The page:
Offshoring Responsibility

The traditional narrative most people have for their life goes something like this. Go to school. Get good grades. Graduate high school. Get into a good college. Read a lot of textbooks. Graduate with honors (hopefully). Get a great job. Move up the ladder. But what happens when there’s nowhere else to go? Or when your narrative derivates from the supposed ideal? Interesting ponderings for sure. But while you’re pondering, somebody else is winning. Because they’ve built a self-sustaining business by offshoring the responsibilities to people like you.

Their narrative went something like this. Had a dream. Made it happen. Found the right people to keep the wheels moving and the profit coming in. Have time and money to enjoy the fruit of their labor with the people they care about. Isn’t the real dream to wake up in the morning every day with a sense of purpose and a vision for life beyond the daily grind? And that thread runs through the fabric of our history as a nation, in which entrepreneurial folk had a dream and a higher vision for their lives.

Offshoring responsibility may create jobs. But it also creates slaves. Slaves to time. Slaves to money. Slaves to someone else’s dream. You might reject the notion, but ask yourself this: “Do I have the freedom to do what I want, when I want to without having to answer to a boss? Or this: If your boss approved a vacation today, do you have the money to take a week (or a month) and go to those exotic places you’ve always wanted to go? Or even to Disneyland with the family? If you answered no to either of these, you are a slave to time and money. And by default, to a dream that doesn’t belong to you.

But what if you could do the same thing, that is, build a sustainable business system around people. Only instead of enslaving people in meaningless, at-will employment, you’re helping people realize and develop their dreams and better futures, with no glass ceilings in sight.

How much are you expecting that the system will merely take care of you if you just follow it?REQUIRED

At the end of the day, your employer has one bottom line–and it’s not to feed you. It’s to keep the business thriving. So at the end of that day, just how much are you depending on your job, or the existing, accepted system of business, to take care of you? We all like to feel independent, but as long as you’re rowing in that same boat, you are fueling the system–but it’s a system that will never be yours, one that you’ll never own.

New Narrative

If you’re ready to step out of the rat race and take control of your life, you’ve got to create a new narrative for yourself. One in which you believe in yourself, knowing that you are capable beyond belief–regardless of how many textbooks you have or haven’t read, or what your grades may have been. In this new narrative, you are building a life you love, one where the possibilities are limitless and you hold the reins. And with every move you make you are growing as a person, developing your vision and changing lives for the better. It’s a far cry from the dog-eat-dog world of simply trying to stay ahead. And it’s a wonderful life.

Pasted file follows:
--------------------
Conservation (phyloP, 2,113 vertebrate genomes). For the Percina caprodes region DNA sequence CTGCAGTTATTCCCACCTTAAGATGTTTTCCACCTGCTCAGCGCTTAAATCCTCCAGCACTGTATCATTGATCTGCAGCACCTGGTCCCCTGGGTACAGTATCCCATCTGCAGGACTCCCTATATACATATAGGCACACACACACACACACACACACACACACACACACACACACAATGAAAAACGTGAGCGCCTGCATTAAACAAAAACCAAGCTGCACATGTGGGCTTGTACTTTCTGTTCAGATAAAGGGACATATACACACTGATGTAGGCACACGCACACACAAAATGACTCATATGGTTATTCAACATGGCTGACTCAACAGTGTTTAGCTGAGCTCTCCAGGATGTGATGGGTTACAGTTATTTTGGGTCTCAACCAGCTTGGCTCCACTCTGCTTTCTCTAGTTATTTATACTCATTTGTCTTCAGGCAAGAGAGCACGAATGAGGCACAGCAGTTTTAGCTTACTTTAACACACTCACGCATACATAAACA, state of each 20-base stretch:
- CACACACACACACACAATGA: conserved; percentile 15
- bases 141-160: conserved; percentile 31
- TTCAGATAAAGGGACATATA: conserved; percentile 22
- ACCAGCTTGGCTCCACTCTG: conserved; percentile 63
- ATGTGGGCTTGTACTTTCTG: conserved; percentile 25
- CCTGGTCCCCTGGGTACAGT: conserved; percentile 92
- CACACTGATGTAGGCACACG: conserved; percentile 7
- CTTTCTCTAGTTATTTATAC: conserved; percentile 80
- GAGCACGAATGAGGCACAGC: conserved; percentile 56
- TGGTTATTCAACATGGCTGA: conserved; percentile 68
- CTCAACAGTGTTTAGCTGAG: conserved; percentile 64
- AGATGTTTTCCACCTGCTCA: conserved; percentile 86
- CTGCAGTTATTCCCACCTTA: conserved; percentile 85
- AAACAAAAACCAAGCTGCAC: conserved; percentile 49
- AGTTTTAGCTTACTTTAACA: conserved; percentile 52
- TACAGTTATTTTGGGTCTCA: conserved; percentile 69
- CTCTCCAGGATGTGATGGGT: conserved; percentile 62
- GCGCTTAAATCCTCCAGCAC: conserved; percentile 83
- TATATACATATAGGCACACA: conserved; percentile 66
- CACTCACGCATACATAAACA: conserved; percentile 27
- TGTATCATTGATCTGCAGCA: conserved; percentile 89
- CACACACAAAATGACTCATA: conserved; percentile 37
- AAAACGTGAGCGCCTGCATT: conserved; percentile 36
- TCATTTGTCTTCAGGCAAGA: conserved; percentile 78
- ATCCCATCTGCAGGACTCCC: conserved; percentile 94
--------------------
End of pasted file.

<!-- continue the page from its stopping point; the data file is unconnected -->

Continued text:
So what’s holding you back? Have you been hiding behind a narrative that said you were only as good as your grades, your paycheck or your job title? Or have you been living with lingering lies from the past that you aren’t enough? Tune into your inner dialogue for a few minutes, and listen to the tape playing in your head. What have others told you about you? What have you believed, and continued to tell yourself? Part of rewriting your story and your narrative of life is rooting out the old, negative ways of thinking and replacing them with the truth. And the truth is that you are capable, education or not.

John D Rockefeller dropped out of high school a few months before graduating to take college business courses, found a company and become the first billionaire in recorded history. Walt Disney dropped out of high school to join the army but was rejected because he was only 16. He became an Ambulance Driver for the Red Cross, and eventually founded his multimillion Walt Disney Company. Sir Richard Branson left school at the age of 16 because of his poor performance from dyslexia. He launched right into his entrepreneurial dreams, publishing a magazine and eventually founding Virgin Records, Virgin Mobile, Virgin Atlantic and a space tourism company–and became a completely self-made billionaire.

There are so many more just like them who didn’t depend on a piece of paper to tell them, or the world, they could achieve something great. They just knew they could. Then they proved it to the world. They weren’t the exceptions to the rule. They were simply convinced that they could do it and courageous enough to follow their dreams.

What new ways do I have to be thinking? REQUIRED

Think about your own life and mindset. What negativity can you release right now, and how will you shift your thinking on this day one of your future and success?